Plans for a summer apartment/cat-sitter situation in Madrid went awry and I wound up basically a squatter in a rough neighborhood, with African temperatures, no electricity, cold water, a mattress on the floor and a cement table out in the overgrown abandoned garden.
Luckily, being comfortable isn’t the best circumstance for getting stories written.
The stories I like to read usually induce discomfort, unless they’re also the funny, sort of dirty kind I like even better. Disturbing ideas came fast and furious, one of them about a diabolical machine that allows newborn infants to speak. That story, written in a weirdo inteview form, got published nearly right away. This one, I held onto for a long, long time.
Long ago, while uncomfortably between jobs in New York, wandering around in search of something to do in order to not feel even more completely useless, drawn by carefree childish laughter perhaps, I strayed onto a school playground. The school cop, instead of getting busy with pistol or cuffs, escorted me into the handsome-but-delapidated building and upstairs to a classroom, where a harried young lady somewhat desperately had over forty kids spellbound over an esoteric point of geography. The interruption brought a shower of regard: who is this guy? The looks made me wonder too: who is this guy I supposedly am? The same fellow these happy, curious, hopeful kids might like me to be? Which led to ten years as a volunteer teacher. Grade school became writing school for a scribbler who’d pretty much given up.
Story Day became a once-a-month feature for the whole class.
The teacher who took me in had a problem with two girls who were stealing stuff, a classic means of getting attention when things are so bad that even the negative kind seems desirable. Teacher didn’t want troubled kids to get stuck with a larceny rapsheet, was also leery about alerting their parents, who were notoriously of the I’ll-beat-some-sense-into-your-thieving-little-head school. She asked me to deal with the situation.
Best I could come up with was a story about a non-gender-specific Kid who steals things because it’s oh so shockingly easy, feels bad about the new career in crime, discovers that repairing mistakes is difficult but definitely possible and worth the trouble. A free candy bar is the pay-off, a present.
The kids asked if I’d ever stolen anything. They didn’t want to hear hoary adages about amateurs who borrow. I confessed, spilled my guts on childhood heists. Maybe I felt better about the criminal past.
Another story, they wanted to know whence came the idea for a kid who kicks a girl in the ass because he’s secretly in love with her and she plainly doesn’t feel the same.
Think about it for about two seconds, I said. They got it.
One of the boys in the class was also a sixty-year-old woman named Esmé. He shared this slightly spooky metaphysical info with his classmates on Story Day in a delightful, totally matter-of-fact style. Because he felt he really was a divided soul. A little girl who was born in South Africa wrote about prenatal surgery she underwent. She said she remembered the hole in her heart, and the pain.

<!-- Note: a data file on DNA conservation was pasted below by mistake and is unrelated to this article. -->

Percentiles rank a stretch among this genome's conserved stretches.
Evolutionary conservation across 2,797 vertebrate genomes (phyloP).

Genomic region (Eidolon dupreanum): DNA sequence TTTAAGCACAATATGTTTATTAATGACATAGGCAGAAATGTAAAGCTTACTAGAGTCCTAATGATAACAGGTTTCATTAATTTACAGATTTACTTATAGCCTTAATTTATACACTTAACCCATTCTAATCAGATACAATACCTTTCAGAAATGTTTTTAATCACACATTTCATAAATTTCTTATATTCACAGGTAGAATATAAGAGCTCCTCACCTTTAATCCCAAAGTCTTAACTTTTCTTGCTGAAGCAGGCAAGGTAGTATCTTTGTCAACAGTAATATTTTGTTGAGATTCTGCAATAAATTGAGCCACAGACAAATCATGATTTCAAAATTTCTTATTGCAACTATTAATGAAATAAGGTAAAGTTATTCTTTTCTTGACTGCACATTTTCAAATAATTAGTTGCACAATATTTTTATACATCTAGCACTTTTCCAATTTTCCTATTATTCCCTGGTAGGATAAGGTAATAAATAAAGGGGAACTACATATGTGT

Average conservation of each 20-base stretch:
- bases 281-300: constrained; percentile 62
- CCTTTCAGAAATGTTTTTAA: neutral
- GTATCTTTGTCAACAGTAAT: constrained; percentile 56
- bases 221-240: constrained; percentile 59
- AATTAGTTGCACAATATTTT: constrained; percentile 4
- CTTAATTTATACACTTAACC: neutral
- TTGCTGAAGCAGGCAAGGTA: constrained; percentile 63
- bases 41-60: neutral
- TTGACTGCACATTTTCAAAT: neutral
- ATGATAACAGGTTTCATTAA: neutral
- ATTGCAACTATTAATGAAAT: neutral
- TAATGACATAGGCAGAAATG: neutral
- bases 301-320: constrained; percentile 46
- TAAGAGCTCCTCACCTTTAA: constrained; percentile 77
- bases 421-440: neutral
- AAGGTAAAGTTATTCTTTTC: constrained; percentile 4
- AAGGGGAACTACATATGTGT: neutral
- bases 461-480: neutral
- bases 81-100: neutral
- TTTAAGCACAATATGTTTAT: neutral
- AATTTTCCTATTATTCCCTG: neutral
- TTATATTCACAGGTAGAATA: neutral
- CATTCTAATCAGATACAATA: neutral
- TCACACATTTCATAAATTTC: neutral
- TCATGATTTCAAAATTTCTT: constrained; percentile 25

Can’t make this kind of stuff up, according to the old truth-is-stranger-than-fiction trope. The truth is, strange fiction’s usually based on something equally strange or even stranger that happened for real.
‘Across the Kinderhook’ is the most painful story I ever wrote. And I didn’t make it all up.
My gypsyish parents got jobs in a small college town in the northeastern USA. Another, more settled, professorial couple invited them for a kindness-to-new-people dinner. My mother, a sort of flesh-and-blood maternal machine, bonded with the couple’s daughter, whom she didn’t know was practically locked-in autistic. For some reason, the little girl responded to the woman who acted naturally. But their communication only lasted a few weeks, or until the little girl became aware my mother knew something was wrong with her. Maybe. Nothing’s terribly clear, in such cases.
The disturbed girl became an artist. She draws faint, gnomically complex geometric worlds and washes dishes in restaurants to support herself. She seems to enjoy her work.
Quite a few narrators in my stuff find jobs washing dishes. They claim to like it too. I was a pro dishwasher, for a happy while, in a hamburger-suffused jazz joint on Broadway. The chef had a sideline dealing psychotically strong weed. We all got along great.
It used to bother me that practically everyone I knew had careers, lived in houses, enjoyed family life. Always felt I’d missed some ineffable signal or opportunity to begin the real business of life. Didn’t occur to me that there were hideous downsides to most of life’s nice, normal stuff. Then, when it was more or less too late to change courses, it was driven home that it’s not even possible to miss out on real life’s nightmarish aspects by not participating. I guess that’s where this story came from. I felt particularly uncomfortable while I scribbled it down, and it wasn’t because the bench at the cement table was so hard, or that it was so incredibly hot there in Madrid that summer.
— Matthew Licht